KHARTOUM (Reuters) - More than 200 political activists held a rare public rally in Khartoum on Thursday accusing authorities of clamping down on meetings and campaigns weeks ahead of elections.
Supporters of opposition parties, and the junior partner in Sudan’s ruling coalition, marched on Sudan’s National Elections Commission — set up as an independent body to run the April poll — saying the organisation was siding with the country’s dominant party and introducing harsh restrictions.
The oil-producing state is preparing for its first fully multi-party presidential and legislative elections in 24 years, a ballot promised in the 2005 peace deal that ended Sudan’s two- decade north-south civil war.
Sudan’s dominant National Congress Party (NCP) and the former southern rebel Sudan People’s Liberation Movement (SPLM) have already accused each other of fraud and intimidation during early campaigning and voter registration.
Protest leaders said new rules published by the National Elections Commission meant parties had to give 72 hours notice for rallies held inside their own party premises — and had to ask police for permission to meet outside.
Mubarak al-Fadil, presidential candidate for the opposition Umma Party for Reform and Renewal, said he was also worried about reports the government was going to switch the printing of voting slips from abroad to presses inside Sudan — a move he said would lead to duplicate papers and ballot box stuffing.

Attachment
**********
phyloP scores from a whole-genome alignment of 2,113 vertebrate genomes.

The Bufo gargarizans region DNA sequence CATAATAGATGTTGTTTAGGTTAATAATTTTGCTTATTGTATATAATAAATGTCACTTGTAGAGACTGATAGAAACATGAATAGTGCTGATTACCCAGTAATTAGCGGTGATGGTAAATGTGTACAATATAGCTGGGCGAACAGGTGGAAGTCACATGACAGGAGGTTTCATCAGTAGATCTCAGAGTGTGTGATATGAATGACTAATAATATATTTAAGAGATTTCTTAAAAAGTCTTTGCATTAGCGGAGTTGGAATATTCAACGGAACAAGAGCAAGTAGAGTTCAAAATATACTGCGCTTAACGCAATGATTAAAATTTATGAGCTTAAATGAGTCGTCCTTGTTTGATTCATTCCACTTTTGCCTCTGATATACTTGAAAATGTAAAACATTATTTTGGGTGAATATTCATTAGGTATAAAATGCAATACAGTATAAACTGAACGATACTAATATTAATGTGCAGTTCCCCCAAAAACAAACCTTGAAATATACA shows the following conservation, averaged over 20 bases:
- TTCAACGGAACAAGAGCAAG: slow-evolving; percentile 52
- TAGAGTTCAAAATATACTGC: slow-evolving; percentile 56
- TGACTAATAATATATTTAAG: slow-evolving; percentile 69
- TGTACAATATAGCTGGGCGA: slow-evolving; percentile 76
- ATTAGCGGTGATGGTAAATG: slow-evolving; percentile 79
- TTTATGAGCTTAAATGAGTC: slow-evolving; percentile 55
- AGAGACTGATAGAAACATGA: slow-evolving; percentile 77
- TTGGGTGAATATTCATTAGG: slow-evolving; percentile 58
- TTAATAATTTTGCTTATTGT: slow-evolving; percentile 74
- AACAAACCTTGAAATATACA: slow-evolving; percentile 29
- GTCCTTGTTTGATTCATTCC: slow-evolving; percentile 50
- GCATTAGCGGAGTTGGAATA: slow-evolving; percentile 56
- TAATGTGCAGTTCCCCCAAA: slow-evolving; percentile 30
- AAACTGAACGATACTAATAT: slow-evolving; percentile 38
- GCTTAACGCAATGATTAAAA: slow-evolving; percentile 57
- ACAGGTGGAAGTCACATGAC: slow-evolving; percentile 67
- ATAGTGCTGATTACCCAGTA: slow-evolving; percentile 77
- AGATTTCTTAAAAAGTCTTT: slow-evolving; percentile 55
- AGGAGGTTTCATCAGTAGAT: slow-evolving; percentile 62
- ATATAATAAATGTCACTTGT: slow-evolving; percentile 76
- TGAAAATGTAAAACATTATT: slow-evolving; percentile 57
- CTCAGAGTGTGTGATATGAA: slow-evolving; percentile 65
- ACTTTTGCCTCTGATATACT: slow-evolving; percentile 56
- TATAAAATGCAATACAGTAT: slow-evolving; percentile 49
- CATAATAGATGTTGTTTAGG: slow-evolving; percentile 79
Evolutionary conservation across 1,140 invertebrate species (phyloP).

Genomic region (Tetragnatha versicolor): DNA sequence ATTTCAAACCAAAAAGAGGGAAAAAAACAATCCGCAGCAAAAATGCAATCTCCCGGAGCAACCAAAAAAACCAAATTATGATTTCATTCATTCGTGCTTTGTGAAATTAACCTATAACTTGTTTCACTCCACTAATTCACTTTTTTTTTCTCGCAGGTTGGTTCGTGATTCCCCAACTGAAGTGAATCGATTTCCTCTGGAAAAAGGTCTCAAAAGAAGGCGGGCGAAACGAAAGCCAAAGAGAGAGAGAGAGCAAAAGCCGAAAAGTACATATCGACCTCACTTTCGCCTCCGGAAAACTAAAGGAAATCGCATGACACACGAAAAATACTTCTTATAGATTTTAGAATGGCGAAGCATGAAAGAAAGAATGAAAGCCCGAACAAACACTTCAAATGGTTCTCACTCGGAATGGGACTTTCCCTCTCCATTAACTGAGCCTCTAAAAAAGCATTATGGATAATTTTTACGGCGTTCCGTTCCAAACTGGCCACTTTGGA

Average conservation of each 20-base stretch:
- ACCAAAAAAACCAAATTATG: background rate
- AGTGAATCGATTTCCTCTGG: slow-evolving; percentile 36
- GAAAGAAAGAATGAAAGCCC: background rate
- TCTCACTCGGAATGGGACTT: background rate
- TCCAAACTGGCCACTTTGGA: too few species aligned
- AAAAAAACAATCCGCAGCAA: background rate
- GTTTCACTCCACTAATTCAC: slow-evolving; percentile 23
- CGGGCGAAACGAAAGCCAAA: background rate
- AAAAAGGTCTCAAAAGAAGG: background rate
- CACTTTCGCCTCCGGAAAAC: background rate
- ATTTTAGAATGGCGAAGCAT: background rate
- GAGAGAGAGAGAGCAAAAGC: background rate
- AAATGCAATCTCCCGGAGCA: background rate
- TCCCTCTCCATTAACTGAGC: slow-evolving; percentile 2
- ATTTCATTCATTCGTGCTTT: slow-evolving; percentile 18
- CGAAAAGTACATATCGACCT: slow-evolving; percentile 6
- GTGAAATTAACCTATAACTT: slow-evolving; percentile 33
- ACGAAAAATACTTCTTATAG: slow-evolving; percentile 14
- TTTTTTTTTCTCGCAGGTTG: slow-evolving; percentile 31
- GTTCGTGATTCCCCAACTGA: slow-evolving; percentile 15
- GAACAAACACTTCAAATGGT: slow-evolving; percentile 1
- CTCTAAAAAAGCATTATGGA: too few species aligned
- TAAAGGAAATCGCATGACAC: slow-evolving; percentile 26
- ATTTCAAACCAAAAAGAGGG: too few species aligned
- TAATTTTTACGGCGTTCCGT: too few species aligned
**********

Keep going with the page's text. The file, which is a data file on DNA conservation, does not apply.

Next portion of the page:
“It seems the National Elections Commission is working very closely with the National Congress and is issuing circulars that infringe on the rights of political parties,” said Yasir Arman, presidential candidate for the SPLM, which joined a troubled coalition government with the NCP after the 2005 accord.
Arman told Reuters he was boycotting state media even though his and all other parties were guaranteed equal 20-minute publicity slots on government television. “We have 20 minutes and the National Congress has 23 hours and 40 minutes,” he said.
No one was immediately available to comment from the NCP, headed by Sudanese President Omar Hassan al-Bashir.
Elections Commission member Mukhtar el Asam dismissed the accusation his organisation was biased. “As far as I am concerned there is no substance to it. But the Commission is going to meet and give a full answer,” he told Reuters.
Arman said there had been some progress in negotiations between the NCP and SPLM on other longstanding sticking points on the elections and other parts of the peace deal.
He said there had been a proposal to offer south Sudan 40 more seats in parliament to overcome southern accusations that a census undercounted the number of people in the region.
“We did not reach a final agreement. There are proposals to resolve it. ... But there is no time. We will need to recall parliament to approve them,” Arman said.
SPLM officials told Reuters there were disagreements over who would get the 40 seats. The SPLM is keen to maintain a large enough majority to block constitutional changes.
Both sides remain at loggerheads on the position of parts of their shared border.
And they have not named the members of a separate commission to run a referendum on southern secession, another contentious vote promised by the peace deal in January 2011.